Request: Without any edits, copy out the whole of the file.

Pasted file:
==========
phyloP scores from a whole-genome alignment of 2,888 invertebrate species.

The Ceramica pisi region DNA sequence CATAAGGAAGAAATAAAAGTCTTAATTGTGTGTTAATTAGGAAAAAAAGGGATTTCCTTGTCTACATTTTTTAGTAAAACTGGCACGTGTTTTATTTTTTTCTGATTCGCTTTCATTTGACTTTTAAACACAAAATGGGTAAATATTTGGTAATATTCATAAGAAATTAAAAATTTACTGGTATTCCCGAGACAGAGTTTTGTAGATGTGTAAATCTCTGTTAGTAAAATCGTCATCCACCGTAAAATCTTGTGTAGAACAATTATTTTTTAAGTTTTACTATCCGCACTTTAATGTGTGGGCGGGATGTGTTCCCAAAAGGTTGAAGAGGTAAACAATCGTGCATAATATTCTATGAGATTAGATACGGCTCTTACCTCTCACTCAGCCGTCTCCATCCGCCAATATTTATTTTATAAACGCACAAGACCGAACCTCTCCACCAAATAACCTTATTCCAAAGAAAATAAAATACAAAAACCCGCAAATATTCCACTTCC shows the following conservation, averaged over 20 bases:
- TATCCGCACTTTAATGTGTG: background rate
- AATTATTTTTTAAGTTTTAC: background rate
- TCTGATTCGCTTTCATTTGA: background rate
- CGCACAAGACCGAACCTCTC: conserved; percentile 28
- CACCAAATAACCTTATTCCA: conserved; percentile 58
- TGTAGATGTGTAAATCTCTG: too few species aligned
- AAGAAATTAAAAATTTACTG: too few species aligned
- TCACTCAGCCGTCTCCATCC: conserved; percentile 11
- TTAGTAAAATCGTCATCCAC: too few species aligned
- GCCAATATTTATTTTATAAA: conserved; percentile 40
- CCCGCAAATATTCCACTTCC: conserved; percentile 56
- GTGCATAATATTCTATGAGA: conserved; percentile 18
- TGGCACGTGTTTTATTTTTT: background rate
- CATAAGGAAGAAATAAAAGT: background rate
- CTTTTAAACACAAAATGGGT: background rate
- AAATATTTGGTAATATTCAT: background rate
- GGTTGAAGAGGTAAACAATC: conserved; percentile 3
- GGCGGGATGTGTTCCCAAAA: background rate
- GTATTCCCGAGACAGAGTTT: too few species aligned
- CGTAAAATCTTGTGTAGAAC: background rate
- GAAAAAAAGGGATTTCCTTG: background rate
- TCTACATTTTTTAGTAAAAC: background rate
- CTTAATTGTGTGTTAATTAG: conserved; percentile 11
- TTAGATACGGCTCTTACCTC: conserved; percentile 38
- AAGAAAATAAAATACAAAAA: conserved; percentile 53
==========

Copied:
phyloP scores from a whole-genome alignment of 2,888 invertebrate species.

The Ceramica pisi region DNA sequence CATAAGGAAGAAATAAAAGTCTTAATTGTGTGTTAATTAGGAAAAAAAGGGATTTCCTTGTCTACATTTTTTAGTAAAACTGGCACGTGTTTTATTTTTTTCTGATTCGCTTTCATTTGACTTTTAAACACAAAATGGGTAAATATTTGGTAATATTCATAAGAAATTAAAAATTTACTGGTATTCCCGAGACAGAGTTTTGTAGATGTGTAAATCTCTGTTAGTAAAATCGTCATCCACCGTAAAATCTTGTGTAGAACAATTATTTTTTAAGTTTTACTATCCGCACTTTAATGTGTGGGCGGGATGTGTTCCCAAAAGGTTGAAGAGGTAAACAATCGTGCATAATATTCTATGAGATTAGATACGGCTCTTACCTCTCACTCAGCCGTCTCCATCCGCCAATATTTATTTTATAAACGCACAAGACCGAACCTCTCCACCAAATAACCTTATTCCAAAGAAAATAAAATACAAAAACCCGCAAATATTCCACTTCC shows the following conservation, averaged over 20 bases:
- TATCCGCACTTTAATGTGTG: background rate
- AATTATTTTTTAAGTTTTAC: background rate
- TCTGATTCGCTTTCATTTGA: background rate
- CGCACAAGACCGAACCTCTC: conserved; percentile 28
- CACCAAATAACCTTATTCCA: conserved; percentile 58
- TGTAGATGTGTAAATCTCTG: too few species aligned
- AAGAAATTAAAAATTTACTG: too few species aligned
- TCACTCAGCCGTCTCCATCC: conserved; percentile 11
- TTAGTAAAATCGTCATCCAC: too few species aligned
- GCCAATATTTATTTTATAAA: conserved; percentile 40
- CCCGCAAATATTCCACTTCC: conserved; percentile 56
- GTGCATAATATTCTATGAGA: conserved; percentile 18
- TGGCACGTGTTTTATTTTTT: background rate
- CATAAGGAAGAAATAAAAGT: background rate
- CTTTTAAACACAAAATGGGT: background rate
- AAATATTTGGTAATATTCAT: background rate
- GGTTGAAGAGGTAAACAATC: conserved; percentile 3
- GGCGGGATGTGTTCCCAAAA: background rate
- GTATTCCCGAGACAGAGTTT: too few species aligned
- CGTAAAATCTTGTGTAGAAC: background rate
- GAAAAAAAGGGATTTCCTTG: background rate
- TCTACATTTTTTAGTAAAAC: background rate
- CTTAATTGTGTGTTAATTAG: conserved; percentile 11
- TTAGATACGGCTCTTACCTC: conserved; percentile 38
- AAGAAAATAAAATACAAAAA: conserved; percentile 53